Arbor Day — 20th October, 2022

Arbor Day — 20th October, 2022

October 20,2022 in Important Days of the Year | 0 Comments

Trees, and the greenery that surrounds us in general, are often seemingly invisible to us, but extremely important to our lives. Not only do they produce oxygen, the presence of trees provides shade, helps cool cities in summer, and the presence of greenery has also been shown to improve people’s mental state. Arbor Day is a reminder of the importance of trees. Let’s find out more about it.

Why is Arbor Day named so?

The aim of Arbor Day is to encourage people around the world to recognize the importance of trees, nature and the environment in which we live. Trees are a very important part of life on earth. They make us breathe. The principle of photosynthesis has been around since primary school. Besides photosynthesis, it also provides a great environment for many animals in the forest, from the canopy to the roots. Trees and their living greenery have a proven positive psychological effect on mental health and well-being.

When is Arbor Day 2022?

In the United States, Arbor Day is now most commonly celebrated on the last Friday in April, although some states have moved the date to coincide with the best weather for planting trees.  In the Czech Republic, International Arbor day falls on 20 October.

What is the theme of Arbor Day 2022?

The theme for 2022 is “Forests and sustainable production and consumption”. The theme is taken from the United Nations Collaborative Partnership on Forests and has been used for this year’s celebration of International Arbor Day.

History of Arbor Day

Julius Sterling Morton, an enthusiast of trees, is credited with creating Arbor Day. Many Americans who moved from the East to the barren plains saw the opportunity to have a garden of trees and flowers as evidence that an American-style culture had successfully colonized a new environment. The first Arbor Day was held in Nebraska on April 10, 1872. On that day, it is estimated that close to one million trees were planted. Arbor Day was made a recognized holiday in Nebraska in 1885. In recognition of Morton’s birthday, the event was moved up to April 22. Later, the idea spread to other continents. Only the celebration day varies based on the climate and the best time to grow trees.

In the Czech Republic the idea was introduced by the “Association of Ornamental Societies,” when the first significant Arbor Day event took place in early April 1906. Václav Větvička, a former director of the Charles University Botanical Garden, reintroduced the tradition in year 2000 after it had been put on hold during the communist regime. The first Arbor Day event was scheduled on October 20, as autumn is a suitable time to plant trees in our land area.

The importance of Arbor Day

Arbor Day acts as a reminder to respect human health and grow trees. It inspires people to pause in today’s prosperous society and pay attention to the beauty of Mother Nature by, for instance, just planting a tree. Trees are a vital source of life-giving oxygen in the air we breathe. In addition to offering shade, shelter, and acting as windbreaks, trees significantly reduce the need for heating and cooling throughout the hot summer and chilly winter months. In addition to providing fuel and building materials, trees can also protect crops from erosive weather and excessive sun exposure.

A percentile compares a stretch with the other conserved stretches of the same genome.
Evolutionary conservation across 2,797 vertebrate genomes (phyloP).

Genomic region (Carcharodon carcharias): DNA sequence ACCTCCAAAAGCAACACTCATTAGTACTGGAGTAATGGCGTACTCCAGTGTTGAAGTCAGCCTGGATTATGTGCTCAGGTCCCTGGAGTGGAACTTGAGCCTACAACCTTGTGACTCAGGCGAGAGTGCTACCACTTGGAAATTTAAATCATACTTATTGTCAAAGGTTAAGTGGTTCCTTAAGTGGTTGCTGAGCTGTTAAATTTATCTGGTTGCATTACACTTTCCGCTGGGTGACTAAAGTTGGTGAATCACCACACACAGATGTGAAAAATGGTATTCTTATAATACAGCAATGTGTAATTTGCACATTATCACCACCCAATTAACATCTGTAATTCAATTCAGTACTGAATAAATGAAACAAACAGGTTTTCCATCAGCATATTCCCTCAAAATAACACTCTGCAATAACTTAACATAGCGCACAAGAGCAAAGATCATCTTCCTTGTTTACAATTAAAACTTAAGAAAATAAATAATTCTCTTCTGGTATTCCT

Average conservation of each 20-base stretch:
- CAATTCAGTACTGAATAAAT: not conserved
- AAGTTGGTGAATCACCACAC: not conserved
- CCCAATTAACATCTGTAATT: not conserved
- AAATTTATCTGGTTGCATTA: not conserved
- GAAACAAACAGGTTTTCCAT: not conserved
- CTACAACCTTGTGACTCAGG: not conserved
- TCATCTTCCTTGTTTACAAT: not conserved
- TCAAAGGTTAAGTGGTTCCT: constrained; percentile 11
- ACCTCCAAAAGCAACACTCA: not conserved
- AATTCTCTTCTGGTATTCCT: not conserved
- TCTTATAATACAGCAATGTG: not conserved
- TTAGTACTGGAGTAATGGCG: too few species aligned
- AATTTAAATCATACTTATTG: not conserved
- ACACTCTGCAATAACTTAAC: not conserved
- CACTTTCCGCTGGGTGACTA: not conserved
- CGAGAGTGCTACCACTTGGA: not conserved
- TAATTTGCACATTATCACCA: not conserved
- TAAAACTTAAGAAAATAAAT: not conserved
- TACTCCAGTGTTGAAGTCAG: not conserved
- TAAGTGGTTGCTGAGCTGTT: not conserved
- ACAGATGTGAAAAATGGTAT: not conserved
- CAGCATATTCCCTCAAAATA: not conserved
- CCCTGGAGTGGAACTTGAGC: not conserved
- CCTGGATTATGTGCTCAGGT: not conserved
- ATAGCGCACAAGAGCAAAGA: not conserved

Trees have a significant role in carbon sequestration. Trees benefit from CO2, which is a significant cause of global warming, rather than harming the ecosystem. According to a recently published assessment by MAAP, the original Amazon forest ecosystem has lost 13.2% of its original area owing to deforestation and other factors. More than 85 million hectares (211 million acres) or almost one-tenth the size of the United States or China are covered by this.

How to celebrate the Arbor Day?

This holiday is customarily celebrated by many communities by planting trees and honoring the environment in other ways.

Look for strategies to improve your garden’s water efficiency. Think about watering plants with rainwater or choosing drought-tolerant plant species. You may also plan a local community nature clean-up day with your friends and neighbors. Additionally, some take advantage of this day to visit an arboretum or botanical garden. You can improve your health by going for a walk in a park while enjoying the beauty of natural greenery. If you don’t have time for either activity, you can at least donate to organizations that are focusing on reforesting the earth. You can buy a tree that they will then plant in the Amazon, for example. There are many ways how to contribute.

Morton’s words about Arbor Day resonate strongly today, as climate change becomes an increasing threat: “Other holidays lean on the past; Arbor Day suggests the future.”

It’s an opportunity to protect the trees we have and bring trees to places where they don’t exist. After all, where would we be without our trees?

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